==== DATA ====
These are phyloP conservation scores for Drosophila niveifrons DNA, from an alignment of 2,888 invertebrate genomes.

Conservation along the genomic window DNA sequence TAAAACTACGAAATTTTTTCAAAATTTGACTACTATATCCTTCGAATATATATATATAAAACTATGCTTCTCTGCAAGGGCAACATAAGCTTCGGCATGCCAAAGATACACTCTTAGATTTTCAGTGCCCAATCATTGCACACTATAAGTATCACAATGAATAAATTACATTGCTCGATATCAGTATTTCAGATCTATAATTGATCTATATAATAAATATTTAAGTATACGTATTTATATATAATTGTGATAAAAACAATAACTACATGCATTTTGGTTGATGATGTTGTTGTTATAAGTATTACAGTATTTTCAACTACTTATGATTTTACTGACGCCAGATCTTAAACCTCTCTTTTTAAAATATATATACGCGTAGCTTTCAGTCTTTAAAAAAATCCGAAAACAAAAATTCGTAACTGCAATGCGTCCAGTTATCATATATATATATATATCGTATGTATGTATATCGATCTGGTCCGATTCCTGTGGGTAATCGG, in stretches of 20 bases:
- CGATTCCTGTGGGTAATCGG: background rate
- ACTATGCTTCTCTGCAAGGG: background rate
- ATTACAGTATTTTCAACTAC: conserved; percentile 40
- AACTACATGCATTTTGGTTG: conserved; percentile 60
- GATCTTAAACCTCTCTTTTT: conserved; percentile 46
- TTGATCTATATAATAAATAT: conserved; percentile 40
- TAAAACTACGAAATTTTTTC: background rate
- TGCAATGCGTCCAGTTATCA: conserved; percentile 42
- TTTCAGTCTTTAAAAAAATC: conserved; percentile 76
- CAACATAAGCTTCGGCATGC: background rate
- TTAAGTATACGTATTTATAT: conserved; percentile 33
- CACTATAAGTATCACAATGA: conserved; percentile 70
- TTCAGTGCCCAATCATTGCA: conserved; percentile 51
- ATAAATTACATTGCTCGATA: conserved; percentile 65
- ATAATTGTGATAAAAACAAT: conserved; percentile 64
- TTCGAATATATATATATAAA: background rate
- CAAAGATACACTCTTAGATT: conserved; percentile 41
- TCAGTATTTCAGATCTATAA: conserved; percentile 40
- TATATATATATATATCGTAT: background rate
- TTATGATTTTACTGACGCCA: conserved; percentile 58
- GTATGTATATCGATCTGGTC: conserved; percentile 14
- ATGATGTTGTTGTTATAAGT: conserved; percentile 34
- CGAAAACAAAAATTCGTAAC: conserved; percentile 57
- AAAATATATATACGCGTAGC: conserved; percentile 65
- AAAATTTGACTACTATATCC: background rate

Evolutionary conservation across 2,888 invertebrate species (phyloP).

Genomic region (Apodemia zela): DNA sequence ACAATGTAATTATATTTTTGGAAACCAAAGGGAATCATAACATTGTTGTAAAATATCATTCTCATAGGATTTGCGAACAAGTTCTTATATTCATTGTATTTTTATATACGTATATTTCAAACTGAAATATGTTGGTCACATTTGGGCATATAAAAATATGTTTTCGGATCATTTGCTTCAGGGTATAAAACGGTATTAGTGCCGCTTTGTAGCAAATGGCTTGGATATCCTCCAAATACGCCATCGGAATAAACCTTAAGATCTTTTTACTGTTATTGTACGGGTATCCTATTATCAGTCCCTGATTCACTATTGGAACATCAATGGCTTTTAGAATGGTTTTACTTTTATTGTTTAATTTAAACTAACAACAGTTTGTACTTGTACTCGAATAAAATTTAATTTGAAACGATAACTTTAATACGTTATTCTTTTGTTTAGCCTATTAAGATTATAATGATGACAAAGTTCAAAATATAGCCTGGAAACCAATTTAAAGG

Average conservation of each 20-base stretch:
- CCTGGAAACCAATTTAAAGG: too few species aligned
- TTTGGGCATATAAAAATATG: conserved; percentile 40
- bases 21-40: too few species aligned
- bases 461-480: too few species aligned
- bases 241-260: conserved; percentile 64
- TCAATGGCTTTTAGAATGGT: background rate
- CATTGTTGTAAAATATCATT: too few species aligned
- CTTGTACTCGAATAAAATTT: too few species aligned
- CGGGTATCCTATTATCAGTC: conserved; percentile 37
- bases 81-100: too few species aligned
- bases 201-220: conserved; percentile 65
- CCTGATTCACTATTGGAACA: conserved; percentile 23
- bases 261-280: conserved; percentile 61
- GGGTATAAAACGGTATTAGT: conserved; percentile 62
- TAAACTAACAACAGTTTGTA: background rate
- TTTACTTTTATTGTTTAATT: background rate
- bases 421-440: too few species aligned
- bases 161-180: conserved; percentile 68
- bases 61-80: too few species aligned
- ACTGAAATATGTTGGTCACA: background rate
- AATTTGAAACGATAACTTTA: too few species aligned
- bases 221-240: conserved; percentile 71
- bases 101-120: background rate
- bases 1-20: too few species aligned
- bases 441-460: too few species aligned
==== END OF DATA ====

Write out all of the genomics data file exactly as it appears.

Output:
These are phyloP conservation scores for Drosophila niveifrons DNA, from an alignment of 2,888 invertebrate genomes.

Conservation along the genomic window DNA sequence TAAAACTACGAAATTTTTTCAAAATTTGACTACTATATCCTTCGAATATATATATATAAAACTATGCTTCTCTGCAAGGGCAACATAAGCTTCGGCATGCCAAAGATACACTCTTAGATTTTCAGTGCCCAATCATTGCACACTATAAGTATCACAATGAATAAATTACATTGCTCGATATCAGTATTTCAGATCTATAATTGATCTATATAATAAATATTTAAGTATACGTATTTATATATAATTGTGATAAAAACAATAACTACATGCATTTTGGTTGATGATGTTGTTGTTATAAGTATTACAGTATTTTCAACTACTTATGATTTTACTGACGCCAGATCTTAAACCTCTCTTTTTAAAATATATATACGCGTAGCTTTCAGTCTTTAAAAAAATCCGAAAACAAAAATTCGTAACTGCAATGCGTCCAGTTATCATATATATATATATATCGTATGTATGTATATCGATCTGGTCCGATTCCTGTGGGTAATCGG, in stretches of 20 bases:
- CGATTCCTGTGGGTAATCGG: background rate
- ACTATGCTTCTCTGCAAGGG: background rate
- ATTACAGTATTTTCAACTAC: conserved; percentile 40
- AACTACATGCATTTTGGTTG: conserved; percentile 60
- GATCTTAAACCTCTCTTTTT: conserved; percentile 46
- TTGATCTATATAATAAATAT: conserved; percentile 40
- TAAAACTACGAAATTTTTTC: background rate
- TGCAATGCGTCCAGTTATCA: conserved; percentile 42
- TTTCAGTCTTTAAAAAAATC: conserved; percentile 76
- CAACATAAGCTTCGGCATGC: background rate
- TTAAGTATACGTATTTATAT: conserved; percentile 33
- CACTATAAGTATCACAATGA: conserved; percentile 70
- TTCAGTGCCCAATCATTGCA: conserved; percentile 51
- ATAAATTACATTGCTCGATA: conserved; percentile 65
- ATAATTGTGATAAAAACAAT: conserved; percentile 64
- TTCGAATATATATATATAAA: background rate
- CAAAGATACACTCTTAGATT: conserved; percentile 41
- TCAGTATTTCAGATCTATAA: conserved; percentile 40
- TATATATATATATATCGTAT: background rate
- TTATGATTTTACTGACGCCA: conserved; percentile 58
- GTATGTATATCGATCTGGTC: conserved; percentile 14
- ATGATGTTGTTGTTATAAGT: conserved; percentile 34
- CGAAAACAAAAATTCGTAAC: conserved; percentile 57
- AAAATATATATACGCGTAGC: conserved; percentile 65
- AAAATTTGACTACTATATCC: background rate

Evolutionary conservation across 2,888 invertebrate species (phyloP).

Genomic region (Apodemia zela): DNA sequence ACAATGTAATTATATTTTTGGAAACCAAAGGGAATCATAACATTGTTGTAAAATATCATTCTCATAGGATTTGCGAACAAGTTCTTATATTCATTGTATTTTTATATACGTATATTTCAAACTGAAATATGTTGGTCACATTTGGGCATATAAAAATATGTTTTCGGATCATTTGCTTCAGGGTATAAAACGGTATTAGTGCCGCTTTGTAGCAAATGGCTTGGATATCCTCCAAATACGCCATCGGAATAAACCTTAAGATCTTTTTACTGTTATTGTACGGGTATCCTATTATCAGTCCCTGATTCACTATTGGAACATCAATGGCTTTTAGAATGGTTTTACTTTTATTGTTTAATTTAAACTAACAACAGTTTGTACTTGTACTCGAATAAAATTTAATTTGAAACGATAACTTTAATACGTTATTCTTTTGTTTAGCCTATTAAGATTATAATGATGACAAAGTTCAAAATATAGCCTGGAAACCAATTTAAAGG

Average conservation of each 20-base stretch:
- CCTGGAAACCAATTTAAAGG: too few species aligned
- TTTGGGCATATAAAAATATG: conserved; percentile 40
- bases 21-40: too few species aligned
- bases 461-480: too few species aligned
- bases 241-260: conserved; percentile 64
- TCAATGGCTTTTAGAATGGT: background rate
- CATTGTTGTAAAATATCATT: too few species aligned
- CTTGTACTCGAATAAAATTT: too few species aligned
- CGGGTATCCTATTATCAGTC: conserved; percentile 37
- bases 81-100: too few species aligned
- bases 201-220: conserved; percentile 65
- CCTGATTCACTATTGGAACA: conserved; percentile 23
- bases 261-280: conserved; percentile 61
- GGGTATAAAACGGTATTAGT: conserved; percentile 62
- TAAACTAACAACAGTTTGTA: background rate
- TTTACTTTTATTGTTTAATT: background rate
- bases 421-440: too few species aligned
- bases 161-180: conserved; percentile 68
- bases 61-80: too few species aligned
- ACTGAAATATGTTGGTCACA: background rate
- AATTTGAAACGATAACTTTA: too few species aligned
- bases 221-240: conserved; percentile 71
- bases 101-120: background rate
- bases 1-20: too few species aligned
- bases 441-460: too few species aligned